Cases Digested by PJ Lacebal,

(Read at your own risk)

Taxation 1 Digested Cases


Planters Products Inc vs Fertiphil Corp G.R. No. 166006 March 14, 2008 FACTS: Petitioner Planters Products Inc (PPI) and respondent Fertiphil are private corporations incorporated under Philippine laws, both engaged in the importation and distribution of fertilizers, pesticides and agricultural chemicals. Marcos then issued Letter of Instruction (LOI) 1465, imposing a (CRC) capital recovery component of Php10.00 per bag of fertilizer. The levy was to continue until adequate capital was raised to make PPI financially viable. Fertiphil remitted to the Fertilizer and Pesticide Authority (FPA), which was then remitted the depository bank of PPI. Fertiphil paid P6,689,144 to FPA from 1985 to 1986. After the 1986 Edsa Revolution, FPA voluntarily stopped the imposition of the P10 levy. Fertiphil demanded from PPI a refund of the amount it remitted, however PPI refused to the demand. Fertiphil filed a complaint for collection and damages, questioning the constitutionality of LOI 1465, claiming that it was unjust, unreasonable, oppressive, invalid and an unlawful imposition that amounted to a denial of due process. Fertiphil alleged that the LOI solely favored PPI, a privately owned corporation, which used the proceeds to maintain its monopoly of the fertilizer industry. FPA, through the Solicitor General, countered that the issuance of LOI No.1465 was a valid exercise of the police power of the State in ensuring the stability of the fertilizer industry in the country PPI argues that Fertiphil has no locus standi to question the constitutionality of LOI No. 1465 because it does not have a "personal and substantial interest in the case or will sustain direct injury as a result of its enforcement." It asserts that Fertiphil did not suffer any damage from the imposition because the incidence of the levy fell on the ultimate consumer or the farmers themselves, not on the seller fertilizer company. ISSUE: Whether or not Fertiphil has locus standi to question the constitutionality of LOI No. 1465. Whether or not the P10 levy in the exercise of taxation power is unconstitutional? RULING: On Locus Standi Whether or not the complaint for collection is characterized as a private or public suit , Fertiphil has locus standi to file it. Fertiphil suffered a direct injury from the enforcement of LOI No. 1465. It was required to pay the P10 levy imposed for every bag of fertilizer sold on the domestic market. The liability of Fertiphil and other domestic sellers of fertilizer to pay the levy are made indefinite. They are required to continuously pay the levy until adequate capital is raised for PPI. The fact of payment is sufficient injury to Fertiphil. The imposition of the levy was an exercise of the taxation power of the state. While it is true that the power to tax can be used as an implement of police power, the primary purpose of the levy was revenue generation. The P10 levy under LOI No. 1465 is too excessive to serve a mere regulatory purpose . The LOI expressly provided that the levy was imposed until adequate capital is raised to make PPI viable. The P10 levy is unconstitutional because it was not for a public purpose. The levy was imposed to give undue benefit to PPI.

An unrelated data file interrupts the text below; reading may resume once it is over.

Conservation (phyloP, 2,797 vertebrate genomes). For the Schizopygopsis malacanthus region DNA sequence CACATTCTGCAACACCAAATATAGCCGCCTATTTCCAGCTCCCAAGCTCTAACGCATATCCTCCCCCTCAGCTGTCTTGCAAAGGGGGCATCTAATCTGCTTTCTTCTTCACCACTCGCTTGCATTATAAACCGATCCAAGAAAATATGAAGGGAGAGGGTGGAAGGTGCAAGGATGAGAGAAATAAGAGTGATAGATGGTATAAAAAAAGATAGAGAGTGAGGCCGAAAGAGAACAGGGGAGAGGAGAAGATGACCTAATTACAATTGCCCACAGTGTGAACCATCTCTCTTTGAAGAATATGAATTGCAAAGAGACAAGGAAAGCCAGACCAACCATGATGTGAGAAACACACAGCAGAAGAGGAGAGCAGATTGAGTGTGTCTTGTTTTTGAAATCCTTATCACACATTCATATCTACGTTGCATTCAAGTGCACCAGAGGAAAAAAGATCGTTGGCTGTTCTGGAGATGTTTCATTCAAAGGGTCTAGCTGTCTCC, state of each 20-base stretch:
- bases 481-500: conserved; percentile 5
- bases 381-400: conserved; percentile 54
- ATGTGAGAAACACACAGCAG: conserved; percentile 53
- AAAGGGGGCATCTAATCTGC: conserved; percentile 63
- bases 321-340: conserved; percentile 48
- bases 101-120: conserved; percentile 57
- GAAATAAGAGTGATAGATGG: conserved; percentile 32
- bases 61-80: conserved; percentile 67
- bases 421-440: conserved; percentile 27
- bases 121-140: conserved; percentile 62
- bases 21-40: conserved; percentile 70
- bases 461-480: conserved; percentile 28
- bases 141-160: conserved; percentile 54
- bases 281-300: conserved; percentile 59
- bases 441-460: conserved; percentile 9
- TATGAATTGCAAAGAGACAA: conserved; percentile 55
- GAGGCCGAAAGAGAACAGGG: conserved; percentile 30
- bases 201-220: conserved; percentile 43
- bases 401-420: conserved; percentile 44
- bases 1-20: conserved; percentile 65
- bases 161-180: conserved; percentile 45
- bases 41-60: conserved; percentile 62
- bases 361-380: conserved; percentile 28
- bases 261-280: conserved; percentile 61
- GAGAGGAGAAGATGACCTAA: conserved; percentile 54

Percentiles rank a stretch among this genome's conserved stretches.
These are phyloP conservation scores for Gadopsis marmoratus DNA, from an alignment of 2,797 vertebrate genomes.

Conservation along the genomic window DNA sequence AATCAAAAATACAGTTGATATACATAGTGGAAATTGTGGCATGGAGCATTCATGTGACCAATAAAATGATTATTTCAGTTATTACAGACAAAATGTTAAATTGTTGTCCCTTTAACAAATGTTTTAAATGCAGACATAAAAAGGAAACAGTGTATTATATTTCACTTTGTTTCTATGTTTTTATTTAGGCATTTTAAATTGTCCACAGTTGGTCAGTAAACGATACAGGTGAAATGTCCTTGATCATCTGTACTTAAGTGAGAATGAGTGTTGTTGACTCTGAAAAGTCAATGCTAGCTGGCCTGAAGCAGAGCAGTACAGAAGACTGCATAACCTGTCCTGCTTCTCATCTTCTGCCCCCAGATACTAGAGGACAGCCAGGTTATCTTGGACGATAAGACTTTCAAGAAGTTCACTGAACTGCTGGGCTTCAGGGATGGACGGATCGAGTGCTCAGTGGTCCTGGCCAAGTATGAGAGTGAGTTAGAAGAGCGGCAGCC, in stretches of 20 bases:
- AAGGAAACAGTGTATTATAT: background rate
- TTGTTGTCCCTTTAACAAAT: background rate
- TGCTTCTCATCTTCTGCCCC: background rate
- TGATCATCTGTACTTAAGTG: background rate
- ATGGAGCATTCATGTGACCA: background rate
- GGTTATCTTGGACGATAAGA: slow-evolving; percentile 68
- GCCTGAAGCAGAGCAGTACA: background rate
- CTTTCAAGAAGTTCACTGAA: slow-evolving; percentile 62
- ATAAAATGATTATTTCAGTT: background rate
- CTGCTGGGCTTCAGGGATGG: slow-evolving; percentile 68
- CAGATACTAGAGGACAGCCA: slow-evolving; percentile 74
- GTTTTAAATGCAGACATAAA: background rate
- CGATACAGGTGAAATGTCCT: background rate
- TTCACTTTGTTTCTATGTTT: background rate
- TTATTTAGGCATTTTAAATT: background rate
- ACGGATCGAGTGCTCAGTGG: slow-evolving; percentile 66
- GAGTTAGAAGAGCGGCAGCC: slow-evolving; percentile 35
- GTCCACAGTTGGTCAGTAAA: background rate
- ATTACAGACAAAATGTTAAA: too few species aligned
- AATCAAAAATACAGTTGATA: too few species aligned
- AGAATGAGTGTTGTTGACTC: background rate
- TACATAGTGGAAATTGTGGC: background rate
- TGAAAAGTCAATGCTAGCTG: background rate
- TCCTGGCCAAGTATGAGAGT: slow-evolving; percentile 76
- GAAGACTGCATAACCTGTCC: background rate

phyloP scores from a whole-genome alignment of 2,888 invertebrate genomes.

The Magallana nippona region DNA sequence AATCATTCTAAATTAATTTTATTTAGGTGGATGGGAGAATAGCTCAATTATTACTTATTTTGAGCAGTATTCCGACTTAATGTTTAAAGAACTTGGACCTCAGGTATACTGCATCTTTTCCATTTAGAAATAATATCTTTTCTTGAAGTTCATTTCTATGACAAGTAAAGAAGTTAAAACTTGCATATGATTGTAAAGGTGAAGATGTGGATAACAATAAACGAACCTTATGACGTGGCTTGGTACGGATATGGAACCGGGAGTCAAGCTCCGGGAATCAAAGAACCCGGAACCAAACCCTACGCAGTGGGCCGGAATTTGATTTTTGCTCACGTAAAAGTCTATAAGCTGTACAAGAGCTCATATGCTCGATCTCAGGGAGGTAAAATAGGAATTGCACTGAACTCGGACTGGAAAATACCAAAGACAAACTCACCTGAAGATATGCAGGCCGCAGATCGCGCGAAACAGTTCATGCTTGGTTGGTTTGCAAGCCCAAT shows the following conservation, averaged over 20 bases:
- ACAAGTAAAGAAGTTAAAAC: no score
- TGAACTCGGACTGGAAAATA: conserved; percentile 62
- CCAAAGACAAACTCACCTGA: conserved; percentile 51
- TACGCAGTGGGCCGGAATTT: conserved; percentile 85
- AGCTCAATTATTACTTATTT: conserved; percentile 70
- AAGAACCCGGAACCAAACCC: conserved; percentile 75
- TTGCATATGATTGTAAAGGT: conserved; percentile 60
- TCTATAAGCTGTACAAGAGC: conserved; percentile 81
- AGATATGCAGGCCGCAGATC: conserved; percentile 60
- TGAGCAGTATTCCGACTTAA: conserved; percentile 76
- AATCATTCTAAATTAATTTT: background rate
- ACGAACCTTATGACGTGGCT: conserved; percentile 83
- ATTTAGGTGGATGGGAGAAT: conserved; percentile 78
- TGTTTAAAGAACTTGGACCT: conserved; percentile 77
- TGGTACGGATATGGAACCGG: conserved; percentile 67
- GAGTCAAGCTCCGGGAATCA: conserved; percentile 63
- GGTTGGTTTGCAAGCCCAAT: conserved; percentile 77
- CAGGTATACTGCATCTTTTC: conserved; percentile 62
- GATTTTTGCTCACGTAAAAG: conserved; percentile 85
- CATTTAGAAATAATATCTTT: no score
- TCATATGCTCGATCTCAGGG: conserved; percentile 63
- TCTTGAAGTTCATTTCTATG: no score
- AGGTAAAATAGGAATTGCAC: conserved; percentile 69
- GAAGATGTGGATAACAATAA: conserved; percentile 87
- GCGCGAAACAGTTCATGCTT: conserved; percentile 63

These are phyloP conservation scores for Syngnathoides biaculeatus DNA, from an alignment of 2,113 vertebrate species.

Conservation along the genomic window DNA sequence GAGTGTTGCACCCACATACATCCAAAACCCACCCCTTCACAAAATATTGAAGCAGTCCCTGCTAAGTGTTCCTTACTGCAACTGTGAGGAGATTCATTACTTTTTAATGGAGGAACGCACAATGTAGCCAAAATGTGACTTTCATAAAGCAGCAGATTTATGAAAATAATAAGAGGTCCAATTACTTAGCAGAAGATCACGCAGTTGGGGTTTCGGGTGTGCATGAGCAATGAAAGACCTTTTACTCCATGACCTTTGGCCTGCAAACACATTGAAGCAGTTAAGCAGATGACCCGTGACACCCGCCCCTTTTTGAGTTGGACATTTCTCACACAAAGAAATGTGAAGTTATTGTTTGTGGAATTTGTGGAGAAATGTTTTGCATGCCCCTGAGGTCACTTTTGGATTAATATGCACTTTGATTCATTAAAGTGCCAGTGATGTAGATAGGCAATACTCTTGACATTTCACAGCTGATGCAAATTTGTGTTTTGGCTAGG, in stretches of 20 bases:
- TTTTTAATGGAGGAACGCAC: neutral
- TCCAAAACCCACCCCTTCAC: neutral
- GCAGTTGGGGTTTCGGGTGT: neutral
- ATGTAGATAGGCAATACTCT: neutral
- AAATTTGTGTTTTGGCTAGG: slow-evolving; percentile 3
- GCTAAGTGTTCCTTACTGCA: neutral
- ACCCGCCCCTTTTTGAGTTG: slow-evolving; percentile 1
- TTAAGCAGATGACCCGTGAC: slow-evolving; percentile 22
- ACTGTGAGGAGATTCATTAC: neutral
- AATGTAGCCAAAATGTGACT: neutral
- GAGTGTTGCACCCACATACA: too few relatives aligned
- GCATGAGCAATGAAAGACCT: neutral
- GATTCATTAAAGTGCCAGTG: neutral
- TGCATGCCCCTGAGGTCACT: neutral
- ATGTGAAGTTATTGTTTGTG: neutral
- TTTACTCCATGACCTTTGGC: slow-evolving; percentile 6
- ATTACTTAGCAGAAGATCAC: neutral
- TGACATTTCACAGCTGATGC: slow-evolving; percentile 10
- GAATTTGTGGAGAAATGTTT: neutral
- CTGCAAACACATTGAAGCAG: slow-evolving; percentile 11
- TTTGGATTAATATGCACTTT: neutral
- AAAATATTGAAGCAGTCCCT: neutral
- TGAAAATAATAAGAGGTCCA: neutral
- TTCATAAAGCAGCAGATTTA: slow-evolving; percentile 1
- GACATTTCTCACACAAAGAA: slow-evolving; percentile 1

Cases Digested by PJ Lacebal,

(Read at your own risk)

Taxation 1 Digested Cases